For a time I have resented all that space taken up in local newspapers by the city and county health department reviews of restaurants and other places that serve food.
Of course, I’ve had my share of food poisoning: fresh orange juice at the Mexico City International Airport; water with which I brushed my teeth the morning before leaving a four-star hotel in Galway, Ireland (seems the run-off from area cattle farms had contaminated the hotel water supply — and the hotel determined that taping a notice to my door after I had gone to sleep for the evening was sufficient warning); shucks, I even checked into a hospital once in Somerset, Kentucky, when returning from a conference in western Kentucky. My two traveling companions, Jen and Tess, thought I was having an attack of appendicitis.
I am, thus, no stranger to food poisoning.
On a recent Saturday evening, I thoroughly enjoyed a big chicken teriyaki sandwich — until early Sunday morning when I was heaving and visiting the bathroom every 20 minutes.
I decided to call my sister to get some sympathy, “I’d rather be dead than feel like this,” I said. At times I’ve discussed with her what hell is like, and that Sunday came close to matching any description I might have imagined.
By late Sunday I was able to get to my computer and search “cooked chicken food poisoning,” and learned that I had all the symptoms. Add the following to those I’ve already detailed: fever, increased pulse rate, and pain from head to toe. I felt as if I were in a cement mixer, minus the cement, and riding up and down a mountain ATV trail.
The vomiting and diarrhea had stopped by early Monday morning when I called my doctor and was told to leave a message and that someone would call me back. I must have sounded better than I felt because no one returned my call. And I remember saying in my message, “Should I just stay hydrated, rest, and ride this out?” I had read those instructions on the Internet in addition to some warnings about hospital visits and possible death.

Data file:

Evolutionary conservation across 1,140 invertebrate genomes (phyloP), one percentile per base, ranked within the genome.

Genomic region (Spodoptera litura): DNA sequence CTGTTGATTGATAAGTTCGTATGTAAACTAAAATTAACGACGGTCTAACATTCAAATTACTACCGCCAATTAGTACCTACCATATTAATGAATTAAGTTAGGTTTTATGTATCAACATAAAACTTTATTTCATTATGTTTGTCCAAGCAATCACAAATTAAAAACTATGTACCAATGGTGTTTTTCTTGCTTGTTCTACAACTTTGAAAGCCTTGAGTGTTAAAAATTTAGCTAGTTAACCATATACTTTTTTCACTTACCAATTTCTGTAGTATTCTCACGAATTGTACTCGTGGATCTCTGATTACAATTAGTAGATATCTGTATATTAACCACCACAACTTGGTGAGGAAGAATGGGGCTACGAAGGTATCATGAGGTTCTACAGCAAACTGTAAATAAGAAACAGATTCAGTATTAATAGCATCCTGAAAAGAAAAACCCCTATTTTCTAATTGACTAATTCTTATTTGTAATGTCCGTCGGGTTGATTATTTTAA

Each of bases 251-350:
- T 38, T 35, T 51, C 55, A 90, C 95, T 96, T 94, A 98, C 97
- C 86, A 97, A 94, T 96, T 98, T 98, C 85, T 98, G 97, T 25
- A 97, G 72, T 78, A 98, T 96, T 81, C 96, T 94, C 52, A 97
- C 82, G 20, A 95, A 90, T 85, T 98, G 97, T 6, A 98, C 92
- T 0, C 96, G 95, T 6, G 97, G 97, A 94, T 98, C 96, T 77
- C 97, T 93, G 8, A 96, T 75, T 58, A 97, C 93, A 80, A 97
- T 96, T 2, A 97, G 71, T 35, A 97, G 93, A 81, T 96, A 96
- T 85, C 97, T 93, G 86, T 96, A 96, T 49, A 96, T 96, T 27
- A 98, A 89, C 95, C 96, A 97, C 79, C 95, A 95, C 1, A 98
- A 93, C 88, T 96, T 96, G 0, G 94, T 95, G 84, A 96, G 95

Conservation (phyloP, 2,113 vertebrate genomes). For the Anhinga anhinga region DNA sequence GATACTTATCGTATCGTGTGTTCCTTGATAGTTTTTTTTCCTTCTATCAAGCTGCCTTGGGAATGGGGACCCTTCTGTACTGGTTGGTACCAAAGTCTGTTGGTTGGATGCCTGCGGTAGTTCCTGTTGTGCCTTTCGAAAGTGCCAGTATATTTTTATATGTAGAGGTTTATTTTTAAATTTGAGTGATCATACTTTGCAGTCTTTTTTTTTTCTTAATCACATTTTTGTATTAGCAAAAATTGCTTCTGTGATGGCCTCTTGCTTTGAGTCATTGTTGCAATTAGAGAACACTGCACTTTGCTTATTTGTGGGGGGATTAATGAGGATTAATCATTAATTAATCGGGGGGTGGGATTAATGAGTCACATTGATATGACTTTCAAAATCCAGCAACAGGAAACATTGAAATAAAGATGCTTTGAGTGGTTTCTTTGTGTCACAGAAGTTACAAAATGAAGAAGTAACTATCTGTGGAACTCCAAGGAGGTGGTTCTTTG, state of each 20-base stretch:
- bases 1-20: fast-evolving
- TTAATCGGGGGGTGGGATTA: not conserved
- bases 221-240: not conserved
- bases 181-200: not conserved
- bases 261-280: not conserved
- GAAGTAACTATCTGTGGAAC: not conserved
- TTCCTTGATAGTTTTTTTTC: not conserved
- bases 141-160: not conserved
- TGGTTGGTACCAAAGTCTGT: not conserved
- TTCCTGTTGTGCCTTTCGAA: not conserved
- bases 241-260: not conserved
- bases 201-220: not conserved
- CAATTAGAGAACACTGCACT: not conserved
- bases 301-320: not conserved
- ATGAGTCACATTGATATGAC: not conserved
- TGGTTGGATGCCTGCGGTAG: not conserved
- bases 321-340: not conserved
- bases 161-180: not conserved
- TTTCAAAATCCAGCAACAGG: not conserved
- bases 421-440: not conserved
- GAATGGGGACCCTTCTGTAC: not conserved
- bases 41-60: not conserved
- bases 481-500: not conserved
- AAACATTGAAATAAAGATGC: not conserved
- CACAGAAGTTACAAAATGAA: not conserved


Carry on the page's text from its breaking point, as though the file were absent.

Day three and I called my doctor again. This time I was offered an appointment, but there was no way I felt like driving to her office. I did, however, tell my husband to stick close to the house in case I needed to go to the hospital. I was exhausted and dragging myself from bed to chair to sofa.
I called the college and my students to tell them I could not teach, and all were kind, solicitous.
I was so weak, but I felt certain I would be able to drive to Covington on Wednesday morning to celebrate World War II veteran Marion Adams being awarded a flag that had flown over the Pentagon. Wrong.
By Wednesday afternoon, I was calling the health department to check out the latest findings when they inspected the restaurant where I bought the chicken sandwich (two violations), followed by a call to the restaurant owner/ manager. He was first in strong denial that my illness came from his food, and then he apologized.
Wednesday night I could hang in for one hour of a three-hour class. When I dismissed the class and stumbled to my car, I couldn’t even figure out how to put it in reverse. This is just what college students need, an addled instructor. A student came to my rescue.
I was fine by Thursday, but several had diagnosed my illness as flu.
Call my four-day experience what you will, food poisoning, flu, complicated by old age or a weakened immune system from a January illness. Know that I won’t be returning to that restaurant.
Further, as I read the reviews of places serving food in our area, I am so pleased to have the city and county health departments on my team. Thank you for your oversight. We need you.
Vivian Blevins is a consultant for the Training Solutions Group Inc. who teaches courses in writing and literature for major telecom company employees. Reach her at (937) 778-3815 or firstname.lastname@example.org.